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By James Davies
Meet the team at Cambridge Design Partnership – a brief profile of the experts, engineers and interesting people that work here. This month we’re talking to James Davies, senior consultant and mechanical engineer, who’s been with the company for 18 months. He is speaking at MedTec Europe in Stuttgart next week.
Why did you join Cambridge Design Partnership?
I was initially drawn to Cambridge itself – the city is a hotbed for science and technology and a hub for product development. I could see that Cambridge was flourishing despite the recession and that was an attraction. Cambridge Design Partnership appealed in particular as, at the time I applied, the company had just opened its new R&D centre and was expanding its office in the US – so it felt like an exciting time to join an entrepreneurial company that was clearly going from strength to strength.
The type of projects that CDP does for its clients is similar to the work I’d done in my past: breakthrough product design using novel technologies. I really like the variety of industries you can work in: from consumer goods to healthcare and packaging. On top of that, the company is a fun and friendly place to work!
What background do you come from and how do apply this knowledge to your current role?
For the nine years prior to joining CDP I worked on several product development projects for the transport and FMCG sectors – with a main focus on medical projects; designing and developing the next generation of insulin drug delivery devices.
And before that, I was at Jaguar for six years, working on V8 engines in their base engine design team. Jaguar was a great place to ‘cut my teeth’ and I gained a lot of experience in manufacturing processes, developing an understanding of design for manufacture, robustness and other quality tools. The best practices taught in the automotive industry have provided a great foundation for the rest of my career – to always consider cost effectiveness in design, quality tools and methodologies, design for manufacture and use of appropriate manufacturing processes. The key elements are cost, quality and time – trying to find the most cost effective way to achieve the functionality required but ensuring the product functions robustly over time, with consideration to the environment it’s used in.
What interesting projects are you working on at the moment?
Currently my main role is leading a team of engineers in the development of a new drug delivery device for one of our clients. It’s great to be working on such a technically challenging project where human factors and usability are so important to get right in the design. Other challenges we face are navigating through the torturous IP landscape and delivering a robust and elegant design at the right cost so that we can achieve commercial success for our client.
To balance working on rigorous processes for safety critical regulated devices I still love getting involved with other projects currently under development in different market sectors. These are as varied as generating ideas and concepts for kitchenware to a novel approaches to dosing liquids.
What do you see as interesting hot trends and what might be coming up in the future?
I’m really interested in how the treatment of illness is moving towards a more preventative approach, focusing on keeping patients well and the maintenance of good health through monitoring fitness, nutrition and diagnosis of ill health. There is a lot of innovative technology being developed that will enable the early detection of disease, with a focus on self-monitoring and diagnoses that could allow for earlier, more effective and less invasive treatment before conditions become chronic.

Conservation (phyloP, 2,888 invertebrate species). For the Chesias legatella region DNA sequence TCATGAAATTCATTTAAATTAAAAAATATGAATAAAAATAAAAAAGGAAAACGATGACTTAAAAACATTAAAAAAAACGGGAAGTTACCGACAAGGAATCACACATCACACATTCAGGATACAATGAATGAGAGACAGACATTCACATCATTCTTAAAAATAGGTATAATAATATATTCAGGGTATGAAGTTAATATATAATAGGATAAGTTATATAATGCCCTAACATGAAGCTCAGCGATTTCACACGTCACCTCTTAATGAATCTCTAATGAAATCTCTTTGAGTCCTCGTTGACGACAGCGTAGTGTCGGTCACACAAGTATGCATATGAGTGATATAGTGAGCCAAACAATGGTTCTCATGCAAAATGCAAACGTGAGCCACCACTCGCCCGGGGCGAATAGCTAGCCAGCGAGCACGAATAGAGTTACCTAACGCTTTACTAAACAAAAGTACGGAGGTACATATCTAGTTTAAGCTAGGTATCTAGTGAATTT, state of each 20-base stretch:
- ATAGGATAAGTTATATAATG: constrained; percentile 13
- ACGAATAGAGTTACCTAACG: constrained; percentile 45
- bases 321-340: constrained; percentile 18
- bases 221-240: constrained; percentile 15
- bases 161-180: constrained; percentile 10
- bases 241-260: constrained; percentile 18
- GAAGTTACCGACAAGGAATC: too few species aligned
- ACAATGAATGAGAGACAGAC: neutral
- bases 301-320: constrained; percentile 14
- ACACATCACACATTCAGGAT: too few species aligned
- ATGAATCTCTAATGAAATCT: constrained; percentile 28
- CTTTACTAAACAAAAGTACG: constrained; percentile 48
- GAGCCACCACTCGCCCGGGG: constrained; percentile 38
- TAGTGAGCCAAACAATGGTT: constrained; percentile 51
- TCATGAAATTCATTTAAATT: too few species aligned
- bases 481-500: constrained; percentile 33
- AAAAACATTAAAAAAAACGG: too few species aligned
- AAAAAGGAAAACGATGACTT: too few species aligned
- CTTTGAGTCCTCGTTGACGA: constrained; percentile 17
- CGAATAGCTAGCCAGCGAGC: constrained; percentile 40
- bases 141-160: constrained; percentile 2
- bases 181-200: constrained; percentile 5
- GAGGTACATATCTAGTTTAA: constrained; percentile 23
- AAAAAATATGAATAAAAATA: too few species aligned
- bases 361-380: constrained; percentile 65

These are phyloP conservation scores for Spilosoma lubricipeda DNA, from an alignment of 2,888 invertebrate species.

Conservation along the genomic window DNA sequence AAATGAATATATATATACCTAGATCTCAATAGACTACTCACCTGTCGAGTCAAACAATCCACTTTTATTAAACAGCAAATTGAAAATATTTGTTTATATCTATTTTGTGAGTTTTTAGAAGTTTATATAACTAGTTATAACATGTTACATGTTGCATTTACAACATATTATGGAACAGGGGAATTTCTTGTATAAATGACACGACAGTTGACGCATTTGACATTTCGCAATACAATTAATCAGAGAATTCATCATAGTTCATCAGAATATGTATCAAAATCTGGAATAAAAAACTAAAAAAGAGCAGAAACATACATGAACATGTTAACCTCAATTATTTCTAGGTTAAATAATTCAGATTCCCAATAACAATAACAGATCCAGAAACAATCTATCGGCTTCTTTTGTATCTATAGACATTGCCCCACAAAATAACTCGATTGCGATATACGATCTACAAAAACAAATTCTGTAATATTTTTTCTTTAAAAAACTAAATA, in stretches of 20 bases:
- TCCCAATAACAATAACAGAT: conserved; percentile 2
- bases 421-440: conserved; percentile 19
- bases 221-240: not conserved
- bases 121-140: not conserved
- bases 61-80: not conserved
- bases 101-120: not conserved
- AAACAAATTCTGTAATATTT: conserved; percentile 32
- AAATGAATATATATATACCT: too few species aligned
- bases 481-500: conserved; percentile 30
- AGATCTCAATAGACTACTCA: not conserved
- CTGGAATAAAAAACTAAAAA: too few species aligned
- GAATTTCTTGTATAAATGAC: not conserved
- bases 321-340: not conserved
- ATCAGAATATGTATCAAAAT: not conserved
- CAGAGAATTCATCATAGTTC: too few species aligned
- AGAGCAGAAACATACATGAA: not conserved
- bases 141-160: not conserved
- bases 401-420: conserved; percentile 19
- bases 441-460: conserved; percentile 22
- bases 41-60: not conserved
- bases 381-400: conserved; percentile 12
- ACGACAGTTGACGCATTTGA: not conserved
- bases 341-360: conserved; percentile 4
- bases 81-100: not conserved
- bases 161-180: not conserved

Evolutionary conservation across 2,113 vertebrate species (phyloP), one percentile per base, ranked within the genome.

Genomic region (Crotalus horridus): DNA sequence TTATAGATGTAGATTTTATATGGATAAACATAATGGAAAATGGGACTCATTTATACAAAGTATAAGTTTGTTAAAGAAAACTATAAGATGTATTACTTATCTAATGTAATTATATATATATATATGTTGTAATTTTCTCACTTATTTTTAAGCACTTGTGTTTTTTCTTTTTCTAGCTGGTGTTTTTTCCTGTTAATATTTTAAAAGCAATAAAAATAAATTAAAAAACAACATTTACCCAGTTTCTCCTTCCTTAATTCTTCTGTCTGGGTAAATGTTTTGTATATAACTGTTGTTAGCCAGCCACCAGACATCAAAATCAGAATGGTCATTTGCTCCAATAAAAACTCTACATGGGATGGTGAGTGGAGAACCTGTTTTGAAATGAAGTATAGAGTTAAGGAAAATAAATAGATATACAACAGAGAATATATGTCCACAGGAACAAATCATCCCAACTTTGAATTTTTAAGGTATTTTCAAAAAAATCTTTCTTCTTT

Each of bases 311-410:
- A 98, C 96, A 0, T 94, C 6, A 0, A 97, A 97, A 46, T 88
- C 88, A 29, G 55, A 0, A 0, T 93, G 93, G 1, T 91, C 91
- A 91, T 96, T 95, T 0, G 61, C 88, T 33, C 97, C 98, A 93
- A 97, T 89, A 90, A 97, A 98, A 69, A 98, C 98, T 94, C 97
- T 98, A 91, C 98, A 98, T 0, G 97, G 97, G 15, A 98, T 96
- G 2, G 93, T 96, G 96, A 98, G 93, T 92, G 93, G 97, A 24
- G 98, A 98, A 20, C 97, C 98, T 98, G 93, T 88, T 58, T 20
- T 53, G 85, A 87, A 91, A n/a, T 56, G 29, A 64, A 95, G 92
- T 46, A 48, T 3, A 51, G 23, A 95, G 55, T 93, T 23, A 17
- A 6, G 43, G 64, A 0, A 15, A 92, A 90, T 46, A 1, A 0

Systems are already routinely used to monitor athletes for trends in their performance with spikes and dips over time giving clues to future fitness levels. What is interesting is that by analyzing the data, training coaches have noticed subtle indicators allowing them to generally detect illness 24 hours before the athletes even begin to feel ill. Development of this type of technology and application to the general population could completely change how we think about healthcare.
It’s a great time to be in Cambridge – it’s the leading centre for advanced research and development in areas such as biotech, genetics and pharmacology. Novel ideas and findings are breaking new ground daily. Even when the technology doesn’t currently exist, breakthrough advances in science and technology continually feed into the future of healthcare and will eventually deliver huge benefits to the population.
Tell us about outside work…
From an early age I was naturally curious about science. I blame this on the BBC’s popular 1980’s TV programme Tomorrow’s World! I was always interested in the next new technology or invention so I guess this, coupled with an interest in science and design, led me towards engineering as a career. One of the great things about working in engineering is that it’s one of the few industries where you can actually be an inventor! I still love the excitement of that light bulb moment as an idea pops into your head, seemingly from nowhere, which solves a problem you’ve been grappling with.
So I guess I apply this approach to my hobbies as well. My main passion is mountain biking – and a few years ago I designed a shock absorber for a mountain bike, which has been patented. I’m also into snowboarding – though clearly Cambridge is not the best setting for either snow or mountains, so they give me a good excuse to travel, which fortunately I also love to do!
Time-critical software development for swim tracking
A new approach to low-cost ceramic and metal 3D printing
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